IRS Focuses on Form 1042 Examinations
The IRS has given its agents new guidance for conducting audits of taxpayers required to withhold tax and comply with reporting requirements for payments of income made to foreign persons.
by Philip Pasmanik/The Tax Adviser
U.S. taxpayers have an obligation to file information reporting forms to report certain payments to foreign corporations, foreign individuals, foreign partnerships and certain foreign fiduciaries, trusts and estates. Generally, every U.S. person that makes a fixed or determinable payment of annual or periodic income (FDAP) from U.S. sources must withhold the proper amount of U.S. tax and remit it to the IRS. The rate of tax withheld on such payments is 30 percent. U.S. persons who make FDAP payments are required to file Form 1042, Annual Withholding Tax Return for U.S. Source Income of Foreign Persons. Form 1042-S, Foreign Person’s U.S. Source Income Subject to Withholding, is filed with the IRS and a copy is sent to the income recipient to report such FDAP payments and any associated withholding.
The 30 percent withholding rate can be reduced by various exceptions provided in the statute or by a reduced tax rate under a tax treaty between the United States and the country in which the foreign recipient of the U.S. source income resides. For certain types of payments, treaty-reduced withholding rates are available only if the beneficial owner of the payment provides the withholding agent with a withholding certificate that includes a taxpayer identification number. The withholding agent needs to carefully comply with this requirement because the agent is liable to the IRS for the amount of tax required to be withheld as well as for interest and penalties.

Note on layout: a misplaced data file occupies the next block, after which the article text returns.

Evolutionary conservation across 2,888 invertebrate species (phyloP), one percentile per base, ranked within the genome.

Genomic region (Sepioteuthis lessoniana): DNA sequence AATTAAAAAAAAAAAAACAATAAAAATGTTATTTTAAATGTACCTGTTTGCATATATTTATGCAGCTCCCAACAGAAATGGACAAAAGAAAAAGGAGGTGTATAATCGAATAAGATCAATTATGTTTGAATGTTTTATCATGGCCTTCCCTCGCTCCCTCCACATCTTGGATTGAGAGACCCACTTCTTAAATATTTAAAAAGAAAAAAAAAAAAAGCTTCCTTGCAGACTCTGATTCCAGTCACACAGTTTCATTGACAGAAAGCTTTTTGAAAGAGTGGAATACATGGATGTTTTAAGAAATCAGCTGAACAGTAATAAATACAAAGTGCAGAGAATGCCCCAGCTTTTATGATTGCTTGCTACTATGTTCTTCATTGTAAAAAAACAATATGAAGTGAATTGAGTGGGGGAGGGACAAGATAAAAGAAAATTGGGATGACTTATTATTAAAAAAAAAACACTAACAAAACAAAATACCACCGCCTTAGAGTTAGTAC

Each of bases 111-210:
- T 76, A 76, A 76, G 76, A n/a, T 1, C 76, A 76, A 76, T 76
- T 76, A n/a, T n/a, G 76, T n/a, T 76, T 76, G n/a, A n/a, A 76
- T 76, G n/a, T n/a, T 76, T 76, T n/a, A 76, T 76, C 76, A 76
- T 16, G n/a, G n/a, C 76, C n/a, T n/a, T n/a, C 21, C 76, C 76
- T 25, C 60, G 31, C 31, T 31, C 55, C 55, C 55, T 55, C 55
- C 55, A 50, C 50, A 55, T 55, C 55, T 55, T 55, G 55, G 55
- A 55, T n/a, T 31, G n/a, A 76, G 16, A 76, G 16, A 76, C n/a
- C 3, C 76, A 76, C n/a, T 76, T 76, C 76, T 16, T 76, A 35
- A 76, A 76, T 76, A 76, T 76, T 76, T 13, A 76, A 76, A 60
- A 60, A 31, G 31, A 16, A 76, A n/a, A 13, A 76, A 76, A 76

New IRM Provision
In July 2008, the IRS issued a new Internal Revenue Manual (IRM) section, U.S. Withholding Agent Examinations — Form 1042, which provides for an increased level of focus by IRS examiners to examine and enforce the statutory requirements for withholding and the related compliance reporting of FDAP-type payments to foreign persons.
The IRM is intended to cover two types of U.S. withholding agent audits.This article has been excerpted from The Tax Adviser. Read the full article here (PDF).